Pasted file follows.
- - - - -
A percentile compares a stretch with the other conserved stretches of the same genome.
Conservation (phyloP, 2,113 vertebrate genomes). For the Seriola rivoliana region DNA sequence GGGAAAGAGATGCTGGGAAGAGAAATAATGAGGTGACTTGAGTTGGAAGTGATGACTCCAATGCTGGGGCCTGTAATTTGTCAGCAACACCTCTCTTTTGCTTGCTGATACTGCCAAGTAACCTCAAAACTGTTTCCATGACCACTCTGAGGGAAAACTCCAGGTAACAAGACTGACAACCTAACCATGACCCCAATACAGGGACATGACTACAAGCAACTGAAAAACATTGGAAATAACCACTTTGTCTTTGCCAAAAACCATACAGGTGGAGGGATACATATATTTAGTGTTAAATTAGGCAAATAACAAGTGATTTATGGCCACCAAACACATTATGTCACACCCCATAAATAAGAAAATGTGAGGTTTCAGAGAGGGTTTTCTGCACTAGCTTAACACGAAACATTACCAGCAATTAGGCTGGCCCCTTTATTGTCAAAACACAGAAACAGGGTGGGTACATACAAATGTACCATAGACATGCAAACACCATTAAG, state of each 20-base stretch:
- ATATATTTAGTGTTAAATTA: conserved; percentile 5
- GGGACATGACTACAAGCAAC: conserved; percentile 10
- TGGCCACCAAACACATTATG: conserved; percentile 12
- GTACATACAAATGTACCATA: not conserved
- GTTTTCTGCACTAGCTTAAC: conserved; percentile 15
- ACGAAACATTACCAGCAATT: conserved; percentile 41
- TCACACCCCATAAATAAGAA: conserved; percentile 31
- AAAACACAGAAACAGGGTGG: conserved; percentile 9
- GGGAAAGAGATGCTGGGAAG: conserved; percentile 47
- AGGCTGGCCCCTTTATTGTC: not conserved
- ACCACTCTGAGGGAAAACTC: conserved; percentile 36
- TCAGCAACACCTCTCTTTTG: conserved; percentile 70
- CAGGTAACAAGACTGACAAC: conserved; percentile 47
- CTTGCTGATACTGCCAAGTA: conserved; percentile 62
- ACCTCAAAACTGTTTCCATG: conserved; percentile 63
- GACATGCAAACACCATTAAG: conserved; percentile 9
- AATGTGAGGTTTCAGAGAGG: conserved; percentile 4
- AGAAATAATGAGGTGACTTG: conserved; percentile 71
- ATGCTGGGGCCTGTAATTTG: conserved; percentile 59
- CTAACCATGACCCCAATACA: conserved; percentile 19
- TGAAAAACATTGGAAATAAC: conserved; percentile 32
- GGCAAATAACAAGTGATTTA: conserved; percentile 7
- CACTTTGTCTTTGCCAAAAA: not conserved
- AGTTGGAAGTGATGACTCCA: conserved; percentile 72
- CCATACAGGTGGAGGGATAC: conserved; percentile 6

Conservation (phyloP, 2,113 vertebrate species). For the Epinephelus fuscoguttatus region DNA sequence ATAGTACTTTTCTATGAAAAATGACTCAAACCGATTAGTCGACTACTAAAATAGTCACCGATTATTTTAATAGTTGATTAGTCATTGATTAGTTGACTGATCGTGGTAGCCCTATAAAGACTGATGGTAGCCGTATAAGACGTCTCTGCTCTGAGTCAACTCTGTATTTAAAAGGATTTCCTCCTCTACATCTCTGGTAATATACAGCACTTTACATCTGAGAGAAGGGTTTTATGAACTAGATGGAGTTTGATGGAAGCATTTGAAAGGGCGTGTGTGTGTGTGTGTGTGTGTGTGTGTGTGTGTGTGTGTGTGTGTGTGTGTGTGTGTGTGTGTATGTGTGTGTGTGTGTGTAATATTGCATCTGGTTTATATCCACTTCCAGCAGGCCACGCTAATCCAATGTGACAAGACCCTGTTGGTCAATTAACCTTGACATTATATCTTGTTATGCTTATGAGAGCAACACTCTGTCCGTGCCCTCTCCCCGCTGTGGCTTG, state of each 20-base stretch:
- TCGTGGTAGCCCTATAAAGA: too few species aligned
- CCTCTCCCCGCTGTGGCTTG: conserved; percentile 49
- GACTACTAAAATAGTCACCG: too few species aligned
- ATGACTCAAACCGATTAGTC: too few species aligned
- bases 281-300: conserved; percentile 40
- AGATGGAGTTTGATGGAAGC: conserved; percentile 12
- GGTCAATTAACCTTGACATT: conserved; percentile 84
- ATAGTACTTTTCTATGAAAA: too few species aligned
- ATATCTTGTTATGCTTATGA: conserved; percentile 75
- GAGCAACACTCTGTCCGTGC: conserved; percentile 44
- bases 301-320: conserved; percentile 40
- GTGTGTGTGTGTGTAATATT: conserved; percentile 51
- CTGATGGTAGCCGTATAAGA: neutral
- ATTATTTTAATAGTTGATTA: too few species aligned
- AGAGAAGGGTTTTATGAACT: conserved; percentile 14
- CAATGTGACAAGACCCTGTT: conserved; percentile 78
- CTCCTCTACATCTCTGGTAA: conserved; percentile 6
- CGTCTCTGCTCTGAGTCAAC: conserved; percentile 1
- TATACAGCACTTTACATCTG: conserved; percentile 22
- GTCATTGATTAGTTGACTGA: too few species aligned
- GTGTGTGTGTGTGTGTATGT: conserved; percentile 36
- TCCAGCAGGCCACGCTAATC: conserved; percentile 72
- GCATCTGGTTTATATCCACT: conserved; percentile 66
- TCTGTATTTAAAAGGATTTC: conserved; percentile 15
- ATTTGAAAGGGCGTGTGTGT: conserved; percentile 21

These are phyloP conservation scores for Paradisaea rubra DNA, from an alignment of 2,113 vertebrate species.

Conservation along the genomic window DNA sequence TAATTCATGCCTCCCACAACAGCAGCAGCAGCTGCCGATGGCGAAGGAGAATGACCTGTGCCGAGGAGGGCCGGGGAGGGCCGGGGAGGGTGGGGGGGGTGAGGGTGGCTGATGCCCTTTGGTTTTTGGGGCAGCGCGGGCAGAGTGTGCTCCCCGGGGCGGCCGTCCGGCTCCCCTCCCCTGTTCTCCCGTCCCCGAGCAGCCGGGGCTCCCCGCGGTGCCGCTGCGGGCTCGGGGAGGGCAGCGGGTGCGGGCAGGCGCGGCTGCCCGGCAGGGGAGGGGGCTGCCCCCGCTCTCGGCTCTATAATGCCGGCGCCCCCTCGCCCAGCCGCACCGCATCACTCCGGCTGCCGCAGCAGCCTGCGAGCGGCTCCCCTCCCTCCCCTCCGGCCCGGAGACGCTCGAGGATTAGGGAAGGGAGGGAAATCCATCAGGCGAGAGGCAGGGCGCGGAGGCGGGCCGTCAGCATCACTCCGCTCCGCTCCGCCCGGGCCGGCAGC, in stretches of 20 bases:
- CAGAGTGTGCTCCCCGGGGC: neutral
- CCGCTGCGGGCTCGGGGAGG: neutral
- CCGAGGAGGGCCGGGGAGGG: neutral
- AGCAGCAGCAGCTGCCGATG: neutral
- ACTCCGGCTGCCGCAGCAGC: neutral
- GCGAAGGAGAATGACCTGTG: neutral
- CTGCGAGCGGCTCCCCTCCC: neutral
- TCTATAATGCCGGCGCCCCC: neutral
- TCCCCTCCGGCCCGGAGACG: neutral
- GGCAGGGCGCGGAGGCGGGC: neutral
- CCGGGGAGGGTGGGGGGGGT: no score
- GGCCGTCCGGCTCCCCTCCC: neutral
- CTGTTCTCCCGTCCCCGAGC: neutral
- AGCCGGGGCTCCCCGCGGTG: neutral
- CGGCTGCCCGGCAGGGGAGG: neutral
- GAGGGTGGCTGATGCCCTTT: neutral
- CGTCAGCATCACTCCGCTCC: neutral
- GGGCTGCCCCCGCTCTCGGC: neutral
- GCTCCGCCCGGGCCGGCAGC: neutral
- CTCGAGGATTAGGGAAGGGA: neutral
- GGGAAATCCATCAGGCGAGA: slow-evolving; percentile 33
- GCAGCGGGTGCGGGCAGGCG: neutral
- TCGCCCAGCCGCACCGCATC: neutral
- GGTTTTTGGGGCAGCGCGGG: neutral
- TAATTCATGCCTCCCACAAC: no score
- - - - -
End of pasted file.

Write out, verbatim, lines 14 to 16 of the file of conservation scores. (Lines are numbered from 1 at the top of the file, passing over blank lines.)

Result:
- TCAGCAACACCTCTCTTTTG: conserved; percentile 70
- CAGGTAACAAGACTGACAAC: conserved; percentile 47
- CTTGCTGATACTGCCAAGTA: conserved; percentile 62